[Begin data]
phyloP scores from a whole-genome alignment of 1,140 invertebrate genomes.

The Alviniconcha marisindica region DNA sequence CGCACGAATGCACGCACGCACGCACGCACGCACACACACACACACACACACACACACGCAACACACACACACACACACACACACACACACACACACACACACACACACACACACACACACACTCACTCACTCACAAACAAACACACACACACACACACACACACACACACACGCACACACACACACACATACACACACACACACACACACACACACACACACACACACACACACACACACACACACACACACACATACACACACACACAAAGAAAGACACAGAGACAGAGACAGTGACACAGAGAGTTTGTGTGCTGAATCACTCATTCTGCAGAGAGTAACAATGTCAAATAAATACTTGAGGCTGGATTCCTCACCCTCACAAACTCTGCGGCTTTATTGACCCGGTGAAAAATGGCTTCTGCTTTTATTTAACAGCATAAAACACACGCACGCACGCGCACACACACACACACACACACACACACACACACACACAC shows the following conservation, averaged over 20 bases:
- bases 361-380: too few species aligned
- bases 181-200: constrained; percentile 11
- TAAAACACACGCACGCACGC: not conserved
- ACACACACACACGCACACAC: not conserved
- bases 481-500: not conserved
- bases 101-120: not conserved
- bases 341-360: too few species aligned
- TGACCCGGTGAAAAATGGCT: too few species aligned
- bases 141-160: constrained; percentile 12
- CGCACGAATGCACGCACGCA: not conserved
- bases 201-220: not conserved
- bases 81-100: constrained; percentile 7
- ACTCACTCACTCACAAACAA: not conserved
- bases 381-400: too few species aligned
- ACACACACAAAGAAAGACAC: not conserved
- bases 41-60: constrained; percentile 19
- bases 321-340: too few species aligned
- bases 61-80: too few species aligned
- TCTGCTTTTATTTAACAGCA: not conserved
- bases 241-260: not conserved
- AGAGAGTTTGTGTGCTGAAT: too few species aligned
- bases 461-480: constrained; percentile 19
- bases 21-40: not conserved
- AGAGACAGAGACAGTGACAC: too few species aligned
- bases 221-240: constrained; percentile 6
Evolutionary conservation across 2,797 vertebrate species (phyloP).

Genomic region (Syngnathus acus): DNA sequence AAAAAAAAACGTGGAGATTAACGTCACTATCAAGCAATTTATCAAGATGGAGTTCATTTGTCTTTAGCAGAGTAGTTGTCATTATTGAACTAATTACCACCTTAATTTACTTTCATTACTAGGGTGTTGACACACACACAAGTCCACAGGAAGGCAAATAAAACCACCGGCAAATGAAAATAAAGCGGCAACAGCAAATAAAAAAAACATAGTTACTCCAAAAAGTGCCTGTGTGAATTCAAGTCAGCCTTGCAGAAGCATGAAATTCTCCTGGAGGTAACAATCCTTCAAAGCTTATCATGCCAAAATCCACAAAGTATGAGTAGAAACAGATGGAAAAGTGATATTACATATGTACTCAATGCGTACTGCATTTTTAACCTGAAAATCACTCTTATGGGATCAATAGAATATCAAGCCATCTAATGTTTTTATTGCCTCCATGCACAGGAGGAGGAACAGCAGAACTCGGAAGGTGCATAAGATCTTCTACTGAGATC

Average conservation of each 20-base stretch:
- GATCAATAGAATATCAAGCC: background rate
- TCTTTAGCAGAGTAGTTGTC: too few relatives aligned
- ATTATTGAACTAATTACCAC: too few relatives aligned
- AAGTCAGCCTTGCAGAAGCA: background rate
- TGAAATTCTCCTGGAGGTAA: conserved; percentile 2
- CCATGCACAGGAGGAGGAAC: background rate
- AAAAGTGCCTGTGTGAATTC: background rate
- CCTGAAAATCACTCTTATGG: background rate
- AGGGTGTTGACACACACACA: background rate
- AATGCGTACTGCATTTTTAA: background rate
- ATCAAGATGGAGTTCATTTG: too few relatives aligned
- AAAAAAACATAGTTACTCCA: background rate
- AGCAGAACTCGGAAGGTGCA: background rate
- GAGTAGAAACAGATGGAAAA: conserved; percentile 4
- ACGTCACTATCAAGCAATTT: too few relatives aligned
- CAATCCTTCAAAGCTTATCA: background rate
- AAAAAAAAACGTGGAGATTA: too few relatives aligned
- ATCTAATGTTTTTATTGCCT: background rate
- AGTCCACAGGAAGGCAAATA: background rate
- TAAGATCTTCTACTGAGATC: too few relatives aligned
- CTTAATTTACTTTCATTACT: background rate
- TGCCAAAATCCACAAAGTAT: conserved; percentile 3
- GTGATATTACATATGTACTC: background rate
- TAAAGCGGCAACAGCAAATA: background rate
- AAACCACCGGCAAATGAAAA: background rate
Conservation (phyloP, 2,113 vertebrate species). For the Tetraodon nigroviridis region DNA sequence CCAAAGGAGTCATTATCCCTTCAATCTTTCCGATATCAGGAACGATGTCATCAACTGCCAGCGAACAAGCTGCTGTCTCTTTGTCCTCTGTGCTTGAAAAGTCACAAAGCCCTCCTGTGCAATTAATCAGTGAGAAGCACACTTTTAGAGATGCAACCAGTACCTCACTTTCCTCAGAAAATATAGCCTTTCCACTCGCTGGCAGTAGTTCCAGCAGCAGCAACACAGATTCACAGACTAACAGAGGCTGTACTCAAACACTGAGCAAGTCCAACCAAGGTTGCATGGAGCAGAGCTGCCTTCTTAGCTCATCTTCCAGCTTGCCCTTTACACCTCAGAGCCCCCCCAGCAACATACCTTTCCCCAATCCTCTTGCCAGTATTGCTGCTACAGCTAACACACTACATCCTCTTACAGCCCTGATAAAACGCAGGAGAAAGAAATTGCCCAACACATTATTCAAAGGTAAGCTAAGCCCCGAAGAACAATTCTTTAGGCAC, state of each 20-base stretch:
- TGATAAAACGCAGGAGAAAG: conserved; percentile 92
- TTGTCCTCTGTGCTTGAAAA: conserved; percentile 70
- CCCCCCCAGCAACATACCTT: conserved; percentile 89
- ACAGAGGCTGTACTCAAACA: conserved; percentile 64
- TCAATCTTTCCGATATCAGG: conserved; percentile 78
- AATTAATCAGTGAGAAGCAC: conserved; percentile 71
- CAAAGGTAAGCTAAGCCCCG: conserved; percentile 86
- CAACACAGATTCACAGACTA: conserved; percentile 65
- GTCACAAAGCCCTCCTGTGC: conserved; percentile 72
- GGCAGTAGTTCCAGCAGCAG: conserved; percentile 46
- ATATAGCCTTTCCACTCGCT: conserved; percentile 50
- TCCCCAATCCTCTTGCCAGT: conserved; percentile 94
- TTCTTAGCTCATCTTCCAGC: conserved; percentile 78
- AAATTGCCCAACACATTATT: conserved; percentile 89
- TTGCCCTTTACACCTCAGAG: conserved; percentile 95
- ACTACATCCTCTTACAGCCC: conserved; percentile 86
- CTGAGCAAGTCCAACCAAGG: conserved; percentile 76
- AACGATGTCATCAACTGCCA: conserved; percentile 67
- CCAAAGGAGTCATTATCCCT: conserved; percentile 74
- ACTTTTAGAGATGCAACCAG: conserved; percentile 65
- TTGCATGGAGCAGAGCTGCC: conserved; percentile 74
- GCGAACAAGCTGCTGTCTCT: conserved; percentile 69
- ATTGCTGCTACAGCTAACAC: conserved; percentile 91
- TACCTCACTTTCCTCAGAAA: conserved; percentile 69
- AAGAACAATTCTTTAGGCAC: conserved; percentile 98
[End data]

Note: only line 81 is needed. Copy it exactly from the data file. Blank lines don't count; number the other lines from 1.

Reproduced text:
- AAGAACAATTCTTTAGGCAC: conserved; percentile 98